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by John Grochowski

John Grochowski is a blackjack expert and a well-known and respected casino gambling columnist. His syndicated casino gambling column appears in the Chicago Sun Times, Denver Post, Casino City Times, and other newspapers and web sites. Grochowski has written six books on gambling including the "Answer Man" series of books ( He offers one-minute gambling tips on radio station WLS-AM (890) and podcasts are available at Send your question to Grochowski at

Q. Do casinos ever step outside their formula and increase comps for extraordinary losses? A host told me theyíre looking at a system that would do just that, automatically. How would that work?

A. Most casinos stick to their formulas most of the time, but some occasionally will increase comps or free play to customers who have had extraordinarily bad luck. Itís all in the name of keeping the customer happy and coming back for more.

Bally Technologies, which has developed both slot management and table management systems, has included an application to automate the process in its Elite Bonusing suite. The application is called Flex Rewards, and it allows the casino to set parameters for giving perks outside normal levels.

When I spoke to a Bally representative about the application, he used a slot machine with an 8 percent hold as an example. A player who runs $1,000 in wagers through the machine expects an average loss of $80. The casino normally bases rewards based on that theoretical $80 swing.

However, letís say a customer losses $400, fast. The theoretical loss on a game with an 8 percent hold remains $80, and most of the time, casinos are going to comp based on that theoretical result. Flex Rewards can be set to recognize that the player has had a much larger loss than average, and issue an instant reward. No casino is going to reimburse the entire $400 loss, but perhaps it will give the player $50 in extra free play to make the guest feel the casino is taking care of him to ensure return visits.

Those specific amounts are just examples. Perhaps the casino might want to set the parameters to give an extra reward after only $200 in losses within $1,000 in play, and perhaps it might want to make the reward only $10 in free play at $200, or $75 at $400. The application gives the operator the flexibility to use its own judgment as to what will keep the customers happy.

Q. I play basic strategy, but donít count. One thing Iíve wondered is, does it change my odds if someone else is counting at my table?

A. Not unless you know the other player is counting, and follow his lead in raising and lowering your wagers. Nothing a counter does changes the odds of what hands will be dealt. The counter is just taking advantage of the natural swing in the odds of the game to bet more when the composition of the remaining deck favors the players, and less when it doesnít.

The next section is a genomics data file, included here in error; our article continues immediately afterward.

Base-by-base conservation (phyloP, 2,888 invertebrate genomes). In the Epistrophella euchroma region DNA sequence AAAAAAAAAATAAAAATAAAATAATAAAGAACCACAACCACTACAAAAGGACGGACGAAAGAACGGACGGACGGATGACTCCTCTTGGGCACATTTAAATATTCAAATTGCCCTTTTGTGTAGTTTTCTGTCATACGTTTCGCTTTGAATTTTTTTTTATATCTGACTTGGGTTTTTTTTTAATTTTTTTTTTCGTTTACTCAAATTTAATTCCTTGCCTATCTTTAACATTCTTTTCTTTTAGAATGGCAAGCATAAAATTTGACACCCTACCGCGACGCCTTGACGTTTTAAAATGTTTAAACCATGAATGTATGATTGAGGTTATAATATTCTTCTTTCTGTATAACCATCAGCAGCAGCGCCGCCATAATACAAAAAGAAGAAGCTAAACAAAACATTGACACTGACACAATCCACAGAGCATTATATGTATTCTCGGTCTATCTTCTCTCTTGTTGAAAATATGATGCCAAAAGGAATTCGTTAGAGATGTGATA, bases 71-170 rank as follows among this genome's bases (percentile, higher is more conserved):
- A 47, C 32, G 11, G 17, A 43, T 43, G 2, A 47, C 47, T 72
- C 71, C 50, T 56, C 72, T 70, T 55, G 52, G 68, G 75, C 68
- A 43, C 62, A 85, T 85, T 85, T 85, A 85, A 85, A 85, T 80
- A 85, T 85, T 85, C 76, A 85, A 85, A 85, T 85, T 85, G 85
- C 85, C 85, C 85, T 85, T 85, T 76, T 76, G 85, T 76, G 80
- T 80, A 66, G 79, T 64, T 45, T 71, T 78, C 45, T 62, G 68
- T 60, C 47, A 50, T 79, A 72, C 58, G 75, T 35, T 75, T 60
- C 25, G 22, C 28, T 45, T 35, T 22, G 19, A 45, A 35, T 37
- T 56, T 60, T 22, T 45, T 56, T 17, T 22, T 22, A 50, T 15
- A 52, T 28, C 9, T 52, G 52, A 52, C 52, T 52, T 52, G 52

If youíre playing basic strategy and flat betting, or playing a betting progression, or changing bet size by feel or whim, that doesnít change the house edge on the game, no matter what anyone else is doing. Just because another player is counting makes no difference to you or any other player who isnít betting in accordance with the count.

Q. My dad is a lifelong craps player. He likes to wait till the shooter rolls a 6 or 8 on the come out, THEN bet on pass plus odds. He says thatís better than placing 6 or 8. Is it?

A. That depends on how much your dad is betting. A pass bet made after the point is established is called a put bet. Making a put bet when the point is 6 or 8 becomes an equivalent to a place bet when you back your wager with 5x odds. At that point, the house edge is 1.52 percent. If you bet $5 on pass and back it with $25 in odds, itís the same as a $30 place bet.

With more odds, the house edge drops, falling to 0.83 percent at 10x odds, and 0.09 percent at 100x odds.

However, without the odds, a put bet is the equivalent of the corner bets on Big 6 and Big 8, with even-money payoffs instead of the 7-6 odds you get on a place bet and a whopping 9.09 percent house edge.

The house edge is reduced a little for each unit you take in free odds. Letís say you back a $5 put bet on 6 with $5 in single odds. After 11 deciding rolls --- and the only rolls that will decide this bet are the six ways to make 7 and the five ways to make 6 --- you put $110 at risk. On the five that you win, you keep your $10 in wagers, win $5 on pass, and win $6 for the 6-5 payoff on your single odds. That means for each of those five winners, $21 goes to your bankroll.

Total that up, and at the end of an average 11 decisions, you have $105 of your original $110, and the house has $5. Divide that $5 loss by your $110 in wagers, then multiply by 100 to convert to percent, and you have a house edge of 4.55 percent --- lower than the edge on the put bet alone, but not yet as low as the house edge on placing the 6.

At 5x odds, you risk a $5 put bet and $25 in odds for each of our 11 trials, a total risk of $330. For each of the five winners, you keep the $30 in wagers, win $5 on pass, and win $30 on the odds for a total of $65. Multiply by five winners, and $325 of your $330 risked remains in your bankroll, while the house has $5.

The $5 the house keeps is 1.52 percent of the $330 risked --- the same house edge as if youíd placed the number instead.

Therefore, your dad is right, if heís taking enough in odds. With less than 5x odds, heíd be better off with place bets, and with exactly 5x odds, it makes no differences whether he puts or places. If heís taking more than 5x odds, heís reducing the house edge below place bet levels.

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